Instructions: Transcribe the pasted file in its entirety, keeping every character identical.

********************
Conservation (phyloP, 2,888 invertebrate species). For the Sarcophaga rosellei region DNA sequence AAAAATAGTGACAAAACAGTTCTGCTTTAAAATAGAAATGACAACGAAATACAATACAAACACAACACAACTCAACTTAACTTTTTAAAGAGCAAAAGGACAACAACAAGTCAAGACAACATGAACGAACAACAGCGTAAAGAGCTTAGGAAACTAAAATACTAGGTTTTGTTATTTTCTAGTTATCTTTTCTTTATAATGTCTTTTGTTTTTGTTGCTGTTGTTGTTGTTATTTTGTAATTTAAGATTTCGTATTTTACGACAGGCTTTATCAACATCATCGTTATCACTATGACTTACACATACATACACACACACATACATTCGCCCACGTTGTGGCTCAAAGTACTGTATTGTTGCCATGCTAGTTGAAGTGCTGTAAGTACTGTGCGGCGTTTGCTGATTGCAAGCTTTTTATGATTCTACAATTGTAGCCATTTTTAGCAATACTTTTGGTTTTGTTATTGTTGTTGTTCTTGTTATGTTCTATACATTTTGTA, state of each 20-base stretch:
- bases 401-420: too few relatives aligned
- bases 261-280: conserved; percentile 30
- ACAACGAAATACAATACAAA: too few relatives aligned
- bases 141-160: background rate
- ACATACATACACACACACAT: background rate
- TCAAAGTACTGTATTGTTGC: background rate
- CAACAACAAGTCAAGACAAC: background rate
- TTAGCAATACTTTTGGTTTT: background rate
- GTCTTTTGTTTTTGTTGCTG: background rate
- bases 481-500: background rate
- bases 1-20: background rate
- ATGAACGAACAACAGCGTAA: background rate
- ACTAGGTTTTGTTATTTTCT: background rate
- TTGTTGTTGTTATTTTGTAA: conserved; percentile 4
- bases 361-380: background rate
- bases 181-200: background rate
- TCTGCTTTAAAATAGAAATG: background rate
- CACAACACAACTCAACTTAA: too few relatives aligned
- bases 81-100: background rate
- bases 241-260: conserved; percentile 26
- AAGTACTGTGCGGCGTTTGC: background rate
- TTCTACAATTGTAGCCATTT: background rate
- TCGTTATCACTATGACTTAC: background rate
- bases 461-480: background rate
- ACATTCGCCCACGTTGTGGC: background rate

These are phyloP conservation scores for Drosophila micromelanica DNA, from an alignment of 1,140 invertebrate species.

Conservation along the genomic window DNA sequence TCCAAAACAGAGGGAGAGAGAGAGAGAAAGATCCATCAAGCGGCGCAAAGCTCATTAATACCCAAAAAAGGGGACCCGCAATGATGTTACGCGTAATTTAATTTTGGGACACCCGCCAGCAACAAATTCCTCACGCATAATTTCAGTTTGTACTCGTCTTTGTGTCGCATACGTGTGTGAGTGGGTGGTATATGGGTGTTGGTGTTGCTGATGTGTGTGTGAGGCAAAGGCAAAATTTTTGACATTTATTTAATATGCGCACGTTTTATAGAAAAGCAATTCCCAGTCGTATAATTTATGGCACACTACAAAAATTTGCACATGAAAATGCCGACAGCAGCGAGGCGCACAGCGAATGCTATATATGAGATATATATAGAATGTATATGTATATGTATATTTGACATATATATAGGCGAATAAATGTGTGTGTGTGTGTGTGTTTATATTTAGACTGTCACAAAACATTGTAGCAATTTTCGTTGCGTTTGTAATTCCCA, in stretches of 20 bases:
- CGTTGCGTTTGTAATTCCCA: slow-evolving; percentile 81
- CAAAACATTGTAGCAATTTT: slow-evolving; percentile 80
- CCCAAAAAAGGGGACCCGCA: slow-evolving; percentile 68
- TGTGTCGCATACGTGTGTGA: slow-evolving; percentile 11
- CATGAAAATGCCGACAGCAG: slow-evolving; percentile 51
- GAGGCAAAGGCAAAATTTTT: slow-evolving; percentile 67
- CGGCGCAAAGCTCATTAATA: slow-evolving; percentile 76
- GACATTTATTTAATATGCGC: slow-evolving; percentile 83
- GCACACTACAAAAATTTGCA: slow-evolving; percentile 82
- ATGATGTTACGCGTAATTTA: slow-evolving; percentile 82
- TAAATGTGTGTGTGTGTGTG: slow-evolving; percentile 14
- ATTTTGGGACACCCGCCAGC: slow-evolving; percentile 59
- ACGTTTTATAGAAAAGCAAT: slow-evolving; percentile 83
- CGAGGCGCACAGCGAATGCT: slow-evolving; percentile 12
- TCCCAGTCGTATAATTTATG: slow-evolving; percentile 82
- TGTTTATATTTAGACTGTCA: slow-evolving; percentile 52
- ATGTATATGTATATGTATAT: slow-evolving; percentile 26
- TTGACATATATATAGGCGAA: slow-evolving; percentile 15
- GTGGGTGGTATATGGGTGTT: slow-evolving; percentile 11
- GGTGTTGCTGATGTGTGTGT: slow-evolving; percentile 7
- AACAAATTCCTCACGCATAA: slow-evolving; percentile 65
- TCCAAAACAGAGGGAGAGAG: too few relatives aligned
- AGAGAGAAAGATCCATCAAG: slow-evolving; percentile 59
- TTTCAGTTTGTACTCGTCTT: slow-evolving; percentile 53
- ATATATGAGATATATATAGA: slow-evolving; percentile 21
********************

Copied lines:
Conservation (phyloP, 2,888 invertebrate species). For the Sarcophaga rosellei region DNA sequence AAAAATAGTGACAAAACAGTTCTGCTTTAAAATAGAAATGACAACGAAATACAATACAAACACAACACAACTCAACTTAACTTTTTAAAGAGCAAAAGGACAACAACAAGTCAAGACAACATGAACGAACAACAGCGTAAAGAGCTTAGGAAACTAAAATACTAGGTTTTGTTATTTTCTAGTTATCTTTTCTTTATAATGTCTTTTGTTTTTGTTGCTGTTGTTGTTGTTATTTTGTAATTTAAGATTTCGTATTTTACGACAGGCTTTATCAACATCATCGTTATCACTATGACTTACACATACATACACACACACATACATTCGCCCACGTTGTGGCTCAAAGTACTGTATTGTTGCCATGCTAGTTGAAGTGCTGTAAGTACTGTGCGGCGTTTGCTGATTGCAAGCTTTTTATGATTCTACAATTGTAGCCATTTTTAGCAATACTTTTGGTTTTGTTATTGTTGTTGTTCTTGTTATGTTCTATACATTTTGTA, state of each 20-base stretch:
- bases 401-420: too few relatives aligned
- bases 261-280: conserved; percentile 30
- ACAACGAAATACAATACAAA: too few relatives aligned
- bases 141-160: background rate
- ACATACATACACACACACAT: background rate
- TCAAAGTACTGTATTGTTGC: background rate
- CAACAACAAGTCAAGACAAC: background rate
- TTAGCAATACTTTTGGTTTT: background rate
- GTCTTTTGTTTTTGTTGCTG: background rate
- bases 481-500: background rate
- bases 1-20: background rate
- ATGAACGAACAACAGCGTAA: background rate
- ACTAGGTTTTGTTATTTTCT: background rate
- TTGTTGTTGTTATTTTGTAA: conserved; percentile 4
- bases 361-380: background rate
- bases 181-200: background rate
- TCTGCTTTAAAATAGAAATG: background rate
- CACAACACAACTCAACTTAA: too few relatives aligned
- bases 81-100: background rate
- bases 241-260: conserved; percentile 26
- AAGTACTGTGCGGCGTTTGC: background rate
- TTCTACAATTGTAGCCATTT: background rate
- TCGTTATCACTATGACTTAC: background rate
- bases 461-480: background rate
- ACATTCGCCCACGTTGTGGC: background rate

These are phyloP conservation scores for Drosophila micromelanica DNA, from an alignment of 1,140 invertebrate species.

Conservation along the genomic window DNA sequence TCCAAAACAGAGGGAGAGAGAGAGAGAAAGATCCATCAAGCGGCGCAAAGCTCATTAATACCCAAAAAAGGGGACCCGCAATGATGTTACGCGTAATTTAATTTTGGGACACCCGCCAGCAACAAATTCCTCACGCATAATTTCAGTTTGTACTCGTCTTTGTGTCGCATACGTGTGTGAGTGGGTGGTATATGGGTGTTGGTGTTGCTGATGTGTGTGTGAGGCAAAGGCAAAATTTTTGACATTTATTTAATATGCGCACGTTTTATAGAAAAGCAATTCCCAGTCGTATAATTTATGGCACACTACAAAAATTTGCACATGAAAATGCCGACAGCAGCGAGGCGCACAGCGAATGCTATATATGAGATATATATAGAATGTATATGTATATGTATATTTGACATATATATAGGCGAATAAATGTGTGTGTGTGTGTGTGTTTATATTTAGACTGTCACAAAACATTGTAGCAATTTTCGTTGCGTTTGTAATTCCCA, in stretches of 20 bases:
- CGTTGCGTTTGTAATTCCCA: slow-evolving; percentile 81
- CAAAACATTGTAGCAATTTT: slow-evolving; percentile 80
- CCCAAAAAAGGGGACCCGCA: slow-evolving; percentile 68
- TGTGTCGCATACGTGTGTGA: slow-evolving; percentile 11
- CATGAAAATGCCGACAGCAG: slow-evolving; percentile 51
- GAGGCAAAGGCAAAATTTTT: slow-evolving; percentile 67
- CGGCGCAAAGCTCATTAATA: slow-evolving; percentile 76
- GACATTTATTTAATATGCGC: slow-evolving; percentile 83
- GCACACTACAAAAATTTGCA: slow-evolving; percentile 82
- ATGATGTTACGCGTAATTTA: slow-evolving; percentile 82
- TAAATGTGTGTGTGTGTGTG: slow-evolving; percentile 14
- ATTTTGGGACACCCGCCAGC: slow-evolving; percentile 59
- ACGTTTTATAGAAAAGCAAT: slow-evolving; percentile 83
- CGAGGCGCACAGCGAATGCT: slow-evolving; percentile 12
- TCCCAGTCGTATAATTTATG: slow-evolving; percentile 82
- TGTTTATATTTAGACTGTCA: slow-evolving; percentile 52
- ATGTATATGTATATGTATAT: slow-evolving; percentile 26
- TTGACATATATATAGGCGAA: slow-evolving; percentile 15
- GTGGGTGGTATATGGGTGTT: slow-evolving; percentile 11
- GGTGTTGCTGATGTGTGTGT: slow-evolving; percentile 7
- AACAAATTCCTCACGCATAA: slow-evolving; percentile 65
- TCCAAAACAGAGGGAGAGAG: too few relatives aligned
- AGAGAGAAAGATCCATCAAG: slow-evolving; percentile 59
- TTTCAGTTTGTACTCGTCTT: slow-evolving; percentile 53
- ATATATGAGATATATATAGA: slow-evolving; percentile 21